Thank you to Kilpatrick Townsend & Stockton LLP for updating the below content with North Carolina information.
14.1 – Overview
Federal law provides protections for students who are homeless or displaced as the result of natural disasters. See 42 U.S.C. § 11434a. The federal McKinney-Vento Act defines ‘homelessness’ as it applies to public school students in pre-Kindergarten through the 12th grade. See id. § 11434a(2). Under this law, the definition of ‘homelessness’ includes children and youth who do not have a regular and adequate nighttime residence and specifically applies to children and youth residing in shelters, transitional housing, cars, campgrounds, trailer parks, hotels, motels, parks, public spaces, abandoned buildings, substandard housing, bus or train stations, and staying with friends or family temporarily as a result of economic hardship, loss of housing, and natural disasters. See id. § 11434a(2)(A)-(B). Families and youth living with others on a temporary basis and unable to return to their homes because of a disaster would even be considered homeless under the Act. See id. § 11434a(2)(B).
14.2 – Summary of the Law
14.2.1 – Homeless/Displaced Students Are Entitled to Immediate Enrollment
McKinney-Vento guarantees the right of homeless students to enroll immediately in the public school which serves the attendance area where the student is staying temporarily. See id. § 11432(e)(3)(E)(i)(II). Additionally, North Carolina General Statutes Annotated § 115C-366(a2) allows homeless students to enroll in a different school district in North Carolina in certain situations.
14.2.2 – Homeless/Displaced Students Can Enroll Without Documentation
Students displaced as a result of a natural disaster are entitled to immediate enrollment in public school even if they don’t have the documentation typically required for school registration, like proof of residency, birth certificates, immunization and health records, etc. See 42 U.S.C. § 11432(g)(3)(C)(i)-(ii). In fact, enrolling schools are required to help students obtain these important documents. See id. § 11432(g)(3)(C)(ii)-(iii). English Language Learners (ELLs) who enroll without documentation from their previous school should be provided protections that allow access to appropriate programming. See id. § 11432(g)(4)(B). Conversations with parents and the students and review of documentation within their possession will assist in this inquiry.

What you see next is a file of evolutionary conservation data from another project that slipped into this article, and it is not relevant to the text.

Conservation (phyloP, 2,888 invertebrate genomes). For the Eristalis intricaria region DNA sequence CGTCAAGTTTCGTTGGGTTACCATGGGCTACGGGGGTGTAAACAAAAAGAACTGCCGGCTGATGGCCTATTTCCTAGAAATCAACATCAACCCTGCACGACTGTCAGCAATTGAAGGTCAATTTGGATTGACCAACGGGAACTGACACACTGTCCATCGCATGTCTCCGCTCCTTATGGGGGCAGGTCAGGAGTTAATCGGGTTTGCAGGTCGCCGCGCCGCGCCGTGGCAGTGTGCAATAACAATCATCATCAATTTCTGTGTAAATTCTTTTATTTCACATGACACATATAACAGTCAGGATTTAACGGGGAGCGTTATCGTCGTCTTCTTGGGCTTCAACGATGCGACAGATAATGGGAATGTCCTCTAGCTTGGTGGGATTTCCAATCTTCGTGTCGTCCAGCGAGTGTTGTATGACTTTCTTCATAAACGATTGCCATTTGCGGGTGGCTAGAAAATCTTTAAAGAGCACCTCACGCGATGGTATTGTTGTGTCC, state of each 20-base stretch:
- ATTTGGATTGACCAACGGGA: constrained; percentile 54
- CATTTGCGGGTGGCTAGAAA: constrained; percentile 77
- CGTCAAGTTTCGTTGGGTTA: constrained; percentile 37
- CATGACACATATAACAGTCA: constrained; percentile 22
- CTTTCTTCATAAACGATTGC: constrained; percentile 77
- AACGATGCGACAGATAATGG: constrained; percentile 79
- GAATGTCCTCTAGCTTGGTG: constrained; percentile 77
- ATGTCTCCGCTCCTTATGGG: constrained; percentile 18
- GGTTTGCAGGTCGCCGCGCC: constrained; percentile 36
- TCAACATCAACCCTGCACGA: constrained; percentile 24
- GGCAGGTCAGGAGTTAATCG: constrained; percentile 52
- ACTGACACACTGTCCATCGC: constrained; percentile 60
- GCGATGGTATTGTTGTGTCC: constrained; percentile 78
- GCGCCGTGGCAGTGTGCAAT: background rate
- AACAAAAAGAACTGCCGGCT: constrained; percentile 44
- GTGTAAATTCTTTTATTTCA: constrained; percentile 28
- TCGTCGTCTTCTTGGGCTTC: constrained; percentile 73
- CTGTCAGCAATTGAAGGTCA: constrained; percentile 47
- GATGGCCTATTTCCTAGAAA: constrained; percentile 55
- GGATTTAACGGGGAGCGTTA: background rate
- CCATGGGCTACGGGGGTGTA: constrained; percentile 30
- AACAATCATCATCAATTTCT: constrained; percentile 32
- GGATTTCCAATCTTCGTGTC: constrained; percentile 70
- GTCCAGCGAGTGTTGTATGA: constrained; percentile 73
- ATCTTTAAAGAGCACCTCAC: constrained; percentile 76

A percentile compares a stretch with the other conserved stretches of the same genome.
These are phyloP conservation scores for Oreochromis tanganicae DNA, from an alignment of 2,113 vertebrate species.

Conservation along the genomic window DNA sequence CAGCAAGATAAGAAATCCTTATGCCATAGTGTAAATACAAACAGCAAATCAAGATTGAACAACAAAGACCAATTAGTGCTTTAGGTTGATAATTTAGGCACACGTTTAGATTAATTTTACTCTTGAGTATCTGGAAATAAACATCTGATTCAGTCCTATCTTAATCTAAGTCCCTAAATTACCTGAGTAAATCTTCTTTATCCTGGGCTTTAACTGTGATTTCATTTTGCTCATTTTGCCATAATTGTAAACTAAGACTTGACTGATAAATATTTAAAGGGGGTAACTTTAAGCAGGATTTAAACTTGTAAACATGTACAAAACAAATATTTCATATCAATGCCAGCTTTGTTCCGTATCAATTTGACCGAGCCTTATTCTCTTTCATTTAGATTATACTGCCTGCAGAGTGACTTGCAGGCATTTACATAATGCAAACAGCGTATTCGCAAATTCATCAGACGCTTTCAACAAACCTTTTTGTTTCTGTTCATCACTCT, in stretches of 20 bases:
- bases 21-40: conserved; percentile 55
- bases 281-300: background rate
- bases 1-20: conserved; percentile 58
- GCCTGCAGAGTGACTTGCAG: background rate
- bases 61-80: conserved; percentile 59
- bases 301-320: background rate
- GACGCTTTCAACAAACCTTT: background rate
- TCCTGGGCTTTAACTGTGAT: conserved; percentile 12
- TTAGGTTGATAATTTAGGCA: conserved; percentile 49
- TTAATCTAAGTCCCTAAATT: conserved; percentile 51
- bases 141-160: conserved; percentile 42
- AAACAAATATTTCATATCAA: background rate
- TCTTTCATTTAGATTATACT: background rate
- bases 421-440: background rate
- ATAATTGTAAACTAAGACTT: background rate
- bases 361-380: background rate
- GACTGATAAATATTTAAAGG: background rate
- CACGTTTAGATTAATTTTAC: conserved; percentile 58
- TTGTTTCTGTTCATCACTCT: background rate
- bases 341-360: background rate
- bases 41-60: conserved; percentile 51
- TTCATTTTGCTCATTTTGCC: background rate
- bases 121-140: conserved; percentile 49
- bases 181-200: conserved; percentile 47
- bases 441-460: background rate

14.2.3 – Homeless/Displaced students are entitled to additional protections
First, under the McKinney-Vento Act, homeless students are specifically eligible for free school meals without delay. See id. § 11432(e)(3)(C)(i)(III)(cc). Second, homeless students have the right to go back to their “school of origin” (the school they attended before the disaster) and the school district must generally provide transportation to and from their “school of origin” if a parent or guardian makes a request. See id. § 11432(g)(1)(J)(iii). Students who enroll in a new school district as a result of displacement by a natural disaster must receive transportation services that are comparable to the transportation services that other regularly housed students receive. See id. § 11432(g)(4)(A). Next, school districts must assess the needs of homeless students and refer those students and their families to appropriate local resources, including health, mental health, dental, and other community-based supports and services. See id. § 11432(g)(6)(A)(iv). Third, homeless students are entitled to fully participate in any school and extracurricular activities. See id. § 11432(g)(1)(F)(iii). Finally, if a receiving school does not agree that a homeless student is eligible to attend that school, the student has the right to remain enrolled pending any appeals, to receive a written explanation of the reasons for the district’s objections to enrollment, and to receive assistance from the district’s homeless liaison to dispute the school’s decision regarding school selection and enrollment. See id. § 11432(g)(3)(E).